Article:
• Healthcare business expands as health incentives become more significant
  • Systematization of frameworks for emissions calculation, carbon taxes, emissions trading and carbon footprint
  • Expanding markets for sensing, visualizing and quantifying ecosystems, environmental conservation, losses and damage
  • Increased use of image analysis technology in compact cities
  • Transformation of conventional business models due to the progress of government DX and the increased standardization and commonality of systems
  • Intensifying competition with competitors and new entrants
1.5°C and energy management:
Decarbonization support services for
local governments that visualize
resident initiatives and administrative
policy outcomes

4°C and disaster preparedness:
Pre-disaster (disaster self-sufficiency
simulation); during disaster
(uninterrupted telecommunication,
damage certification issuance
support); post-disaster: volunteer
support promotion system

Both scenarios and healthcare: Data
utilization system to improve local
branding based on healthcare for
4°C visitors and environmental value
  • Many regions of Japan are confronted with rapidly declining population and financial difficulties.
  • National and local governments struggle to provide infrastructure and services for all citizens.
  • Wide-area collaboration and public-private partnerships gain traction. Climate change mitigation is deprioritized due to limited administrative staff, funding and other resources.
  • Enhanced crisis management capabilities and continuity of administrative functions are required in anticipation of increasingly frequent, large-scale disasters, and adaptation initiatives are prioritized.
  • Growing community disparities, stratification and division are affecting all aspects of policy from economics and finance to welfare, education and urban planning, and are becoming social issues.
  • Disaster preparedness planning using digital twins
  • Post-disaster support using the My Number Card
  • Fossil fuel-based centralized energy systems
  • Rising prices for energy, food and other commodities
  • Cars are primarily for household use
  • Decrease in natural capital
  • Increased needs for disaster preparedness and mitigation, and for solutions during and after disasters
  • Creation of administrative solutions using personal and administrative data
  • Growing needs for agricultural products that are resilient to climate change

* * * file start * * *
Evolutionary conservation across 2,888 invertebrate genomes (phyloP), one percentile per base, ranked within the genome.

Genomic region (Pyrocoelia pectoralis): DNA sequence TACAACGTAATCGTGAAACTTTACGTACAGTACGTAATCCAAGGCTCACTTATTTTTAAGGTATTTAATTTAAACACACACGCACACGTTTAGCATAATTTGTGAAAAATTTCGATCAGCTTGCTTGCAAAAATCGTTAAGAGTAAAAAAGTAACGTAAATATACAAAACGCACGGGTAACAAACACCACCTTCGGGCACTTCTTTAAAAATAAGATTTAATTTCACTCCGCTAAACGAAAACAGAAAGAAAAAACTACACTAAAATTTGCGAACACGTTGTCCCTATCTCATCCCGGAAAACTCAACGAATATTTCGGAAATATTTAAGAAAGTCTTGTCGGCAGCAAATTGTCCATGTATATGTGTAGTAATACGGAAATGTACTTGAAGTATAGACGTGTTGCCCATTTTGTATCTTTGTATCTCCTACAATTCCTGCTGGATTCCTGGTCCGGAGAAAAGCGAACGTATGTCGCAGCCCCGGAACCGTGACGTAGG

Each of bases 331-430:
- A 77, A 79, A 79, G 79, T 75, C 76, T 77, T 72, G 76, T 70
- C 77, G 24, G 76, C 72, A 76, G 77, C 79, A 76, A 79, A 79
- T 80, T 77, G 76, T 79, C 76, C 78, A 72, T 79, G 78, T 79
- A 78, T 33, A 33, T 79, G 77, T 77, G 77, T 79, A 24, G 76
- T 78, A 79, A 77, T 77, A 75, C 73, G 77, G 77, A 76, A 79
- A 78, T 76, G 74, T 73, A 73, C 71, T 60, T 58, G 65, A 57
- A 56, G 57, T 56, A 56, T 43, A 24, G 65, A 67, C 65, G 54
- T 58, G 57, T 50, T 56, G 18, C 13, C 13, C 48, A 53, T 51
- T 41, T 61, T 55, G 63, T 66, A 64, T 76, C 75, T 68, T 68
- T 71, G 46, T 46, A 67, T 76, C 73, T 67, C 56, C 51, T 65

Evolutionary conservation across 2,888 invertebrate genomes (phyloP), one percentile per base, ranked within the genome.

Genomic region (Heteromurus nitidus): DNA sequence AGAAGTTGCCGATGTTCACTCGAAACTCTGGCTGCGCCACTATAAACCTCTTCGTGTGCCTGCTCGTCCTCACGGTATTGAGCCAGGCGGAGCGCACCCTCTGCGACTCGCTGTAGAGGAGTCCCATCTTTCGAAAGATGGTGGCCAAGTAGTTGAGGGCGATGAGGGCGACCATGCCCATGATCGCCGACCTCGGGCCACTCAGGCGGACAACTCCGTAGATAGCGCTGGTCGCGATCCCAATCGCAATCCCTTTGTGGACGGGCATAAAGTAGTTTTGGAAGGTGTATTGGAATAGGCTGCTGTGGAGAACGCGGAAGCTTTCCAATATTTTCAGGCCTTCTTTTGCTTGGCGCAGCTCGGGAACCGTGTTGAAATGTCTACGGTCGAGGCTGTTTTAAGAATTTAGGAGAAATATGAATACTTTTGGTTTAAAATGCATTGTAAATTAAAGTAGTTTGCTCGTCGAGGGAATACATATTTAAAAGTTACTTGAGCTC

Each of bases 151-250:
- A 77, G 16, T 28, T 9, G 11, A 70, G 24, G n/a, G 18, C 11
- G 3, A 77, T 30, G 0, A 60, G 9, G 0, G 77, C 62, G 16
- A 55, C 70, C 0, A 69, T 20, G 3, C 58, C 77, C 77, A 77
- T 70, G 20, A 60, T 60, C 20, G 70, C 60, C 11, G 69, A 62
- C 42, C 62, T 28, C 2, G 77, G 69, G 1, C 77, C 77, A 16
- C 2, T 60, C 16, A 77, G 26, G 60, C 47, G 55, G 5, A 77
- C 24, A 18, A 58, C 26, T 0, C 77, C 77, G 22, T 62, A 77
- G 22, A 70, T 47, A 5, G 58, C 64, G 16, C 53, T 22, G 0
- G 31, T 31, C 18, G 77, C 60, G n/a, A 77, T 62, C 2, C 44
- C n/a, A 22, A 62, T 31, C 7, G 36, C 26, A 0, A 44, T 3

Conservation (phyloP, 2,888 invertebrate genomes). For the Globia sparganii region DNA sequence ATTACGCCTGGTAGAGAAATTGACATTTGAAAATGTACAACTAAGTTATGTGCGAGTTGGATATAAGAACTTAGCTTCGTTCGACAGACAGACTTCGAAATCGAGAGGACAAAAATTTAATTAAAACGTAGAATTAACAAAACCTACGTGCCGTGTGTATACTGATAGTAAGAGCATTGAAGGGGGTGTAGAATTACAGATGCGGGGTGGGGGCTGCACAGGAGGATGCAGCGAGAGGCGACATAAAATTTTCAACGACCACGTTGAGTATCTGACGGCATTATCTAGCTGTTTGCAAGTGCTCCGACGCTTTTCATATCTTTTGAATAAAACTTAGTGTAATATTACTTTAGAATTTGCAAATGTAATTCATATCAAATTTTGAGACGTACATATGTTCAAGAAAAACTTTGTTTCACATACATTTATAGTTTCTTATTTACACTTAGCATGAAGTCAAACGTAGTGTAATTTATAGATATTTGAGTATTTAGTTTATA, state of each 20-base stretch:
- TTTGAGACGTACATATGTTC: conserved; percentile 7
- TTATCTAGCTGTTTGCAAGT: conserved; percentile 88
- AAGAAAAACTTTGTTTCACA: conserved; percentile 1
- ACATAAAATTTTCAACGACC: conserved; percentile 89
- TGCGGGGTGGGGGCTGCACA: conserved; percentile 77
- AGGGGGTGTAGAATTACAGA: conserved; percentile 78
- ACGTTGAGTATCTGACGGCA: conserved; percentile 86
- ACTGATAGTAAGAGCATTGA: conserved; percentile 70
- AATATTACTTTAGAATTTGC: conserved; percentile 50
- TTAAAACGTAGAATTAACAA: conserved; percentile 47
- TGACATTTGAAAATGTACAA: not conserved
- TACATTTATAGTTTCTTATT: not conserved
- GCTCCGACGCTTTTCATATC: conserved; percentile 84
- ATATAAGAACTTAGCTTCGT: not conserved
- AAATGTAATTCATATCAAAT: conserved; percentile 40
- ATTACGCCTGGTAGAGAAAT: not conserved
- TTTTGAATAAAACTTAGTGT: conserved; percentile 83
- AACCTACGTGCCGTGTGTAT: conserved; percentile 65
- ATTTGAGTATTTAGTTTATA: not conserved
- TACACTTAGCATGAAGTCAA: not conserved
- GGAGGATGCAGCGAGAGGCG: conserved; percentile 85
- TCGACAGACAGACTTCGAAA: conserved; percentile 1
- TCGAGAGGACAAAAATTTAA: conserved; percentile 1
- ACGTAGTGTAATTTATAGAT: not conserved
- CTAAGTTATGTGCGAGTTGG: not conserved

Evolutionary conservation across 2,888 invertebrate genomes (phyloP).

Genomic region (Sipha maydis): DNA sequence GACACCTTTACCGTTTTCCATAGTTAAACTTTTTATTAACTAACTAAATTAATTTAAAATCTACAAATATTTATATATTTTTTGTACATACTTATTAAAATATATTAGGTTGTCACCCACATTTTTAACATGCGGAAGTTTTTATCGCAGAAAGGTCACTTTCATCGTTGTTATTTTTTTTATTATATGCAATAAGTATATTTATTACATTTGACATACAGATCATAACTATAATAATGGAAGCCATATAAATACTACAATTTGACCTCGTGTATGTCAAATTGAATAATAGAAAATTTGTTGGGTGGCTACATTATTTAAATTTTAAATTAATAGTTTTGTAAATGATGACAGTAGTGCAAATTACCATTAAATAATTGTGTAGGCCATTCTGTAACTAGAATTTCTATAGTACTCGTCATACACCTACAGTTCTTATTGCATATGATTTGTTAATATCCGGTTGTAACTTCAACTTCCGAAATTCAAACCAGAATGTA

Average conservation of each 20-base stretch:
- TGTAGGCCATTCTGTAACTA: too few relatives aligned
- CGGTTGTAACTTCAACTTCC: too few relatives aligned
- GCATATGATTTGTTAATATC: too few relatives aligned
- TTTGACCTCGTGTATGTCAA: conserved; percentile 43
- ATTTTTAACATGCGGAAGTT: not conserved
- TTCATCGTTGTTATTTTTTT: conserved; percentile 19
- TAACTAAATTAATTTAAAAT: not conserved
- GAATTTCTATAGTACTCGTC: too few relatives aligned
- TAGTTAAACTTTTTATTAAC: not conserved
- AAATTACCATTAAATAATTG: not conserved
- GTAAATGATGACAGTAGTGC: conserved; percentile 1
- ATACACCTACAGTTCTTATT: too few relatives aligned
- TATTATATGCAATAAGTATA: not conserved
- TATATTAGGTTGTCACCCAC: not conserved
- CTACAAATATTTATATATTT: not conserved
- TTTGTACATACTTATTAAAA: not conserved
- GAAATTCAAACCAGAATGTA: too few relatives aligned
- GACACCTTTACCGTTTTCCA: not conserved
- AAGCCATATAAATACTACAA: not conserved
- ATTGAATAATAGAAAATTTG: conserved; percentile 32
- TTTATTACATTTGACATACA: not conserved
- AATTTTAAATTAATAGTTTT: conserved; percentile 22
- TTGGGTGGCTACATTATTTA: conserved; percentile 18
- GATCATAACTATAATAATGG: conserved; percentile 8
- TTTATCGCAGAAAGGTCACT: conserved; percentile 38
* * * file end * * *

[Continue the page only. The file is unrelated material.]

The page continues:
• Increase in solutions for introducing renewable energy and promoting local energy production for local consumption
  • Entry into the personalized medicine and online medical care markets
  • Coordination of supply chain BCP among industries
  • Growing security business needs
  • Contracting markets and decrease in business opportunities due to fewer customers and system integration
  • Intensified deregulated competition
  • Resistance to the use of personal and biometric information

Risks and Opportunities for All of NEC

NEC identifies and classifies impacts arising from climate change as short-term, medium-term, and long-term risks and opportunities. Under the examination process, NEC evaluates the future impact of climate change based on scenarios after existing businesses are reorganized from a climate change perspective. At the same time, we confirm assets for addressing risks and taking advantage of opportunities. Major risks and opportunities are reflected in mid-term management plans.

Risks Description Risk Management and Countermeasures
Transition risk Risks from carbon pricing
  • Assuming all of NEC's Scope 1 and Scope 2 emissions (about 164,000 t -CO2) upon achievement of new targets in fiscal 2031 toward net zero CO2 emissions by 2040 ar e subject to carbon pricing (130 U.S. dollar/t-CO2), costs will increase by 2.8 billion yen (assuming 130 yen/1 U .S. dollar)
  • Assuming impact from higher costs in upstream and downstream supply chains
Increase use of renewable energy and achieve thorough gains in efficiency to achieve net zero CO2 emissions target by 2040 (ongoing efforts in supplier engagement and to improve energy saving performance of products)
Physical risk Possible disruption of supply chains due t o weather-related disasters (floods, landslides, water shortages, etc.), long-term outages of lifelines such as electricity, gas, and water Risk assessment of the entire supply chain, BCP measures (installing flood gates and moving power supply equipment) with provisions for weather-related disasters, such as river flooding, and strengthening of power generation in data centers
Opportunities Description Creation and expansion of opportunities
Value provided in transition risk
countermeasures (mitigation)
Development of low-emission transport infrastructure Logistics visualization and route optimization driven by AI and IoT; EV/PHV charging cloud
Support for expanding renewable energy use Virtual power plants, management of power supply and demand, commercialized resource aggregation (RA) for the supply and demand adjustment market, energy management systems (xEMS), provision of data center services that use renewable energy, etc.
Support for reducing energy use Process reforms using DX initiatives (work automation, smart factories, supply and demand optimization), products, and technologies that help data centers save energy (phase change cooling, new refrigerants, etc.)
Value provided in physical risk
countermeasures (adaptation)
Preparation for increase in weather-related disasters
  • Pre-disaster detection using AI, IoT, image analysis, flood simulation, evacuation support, etc.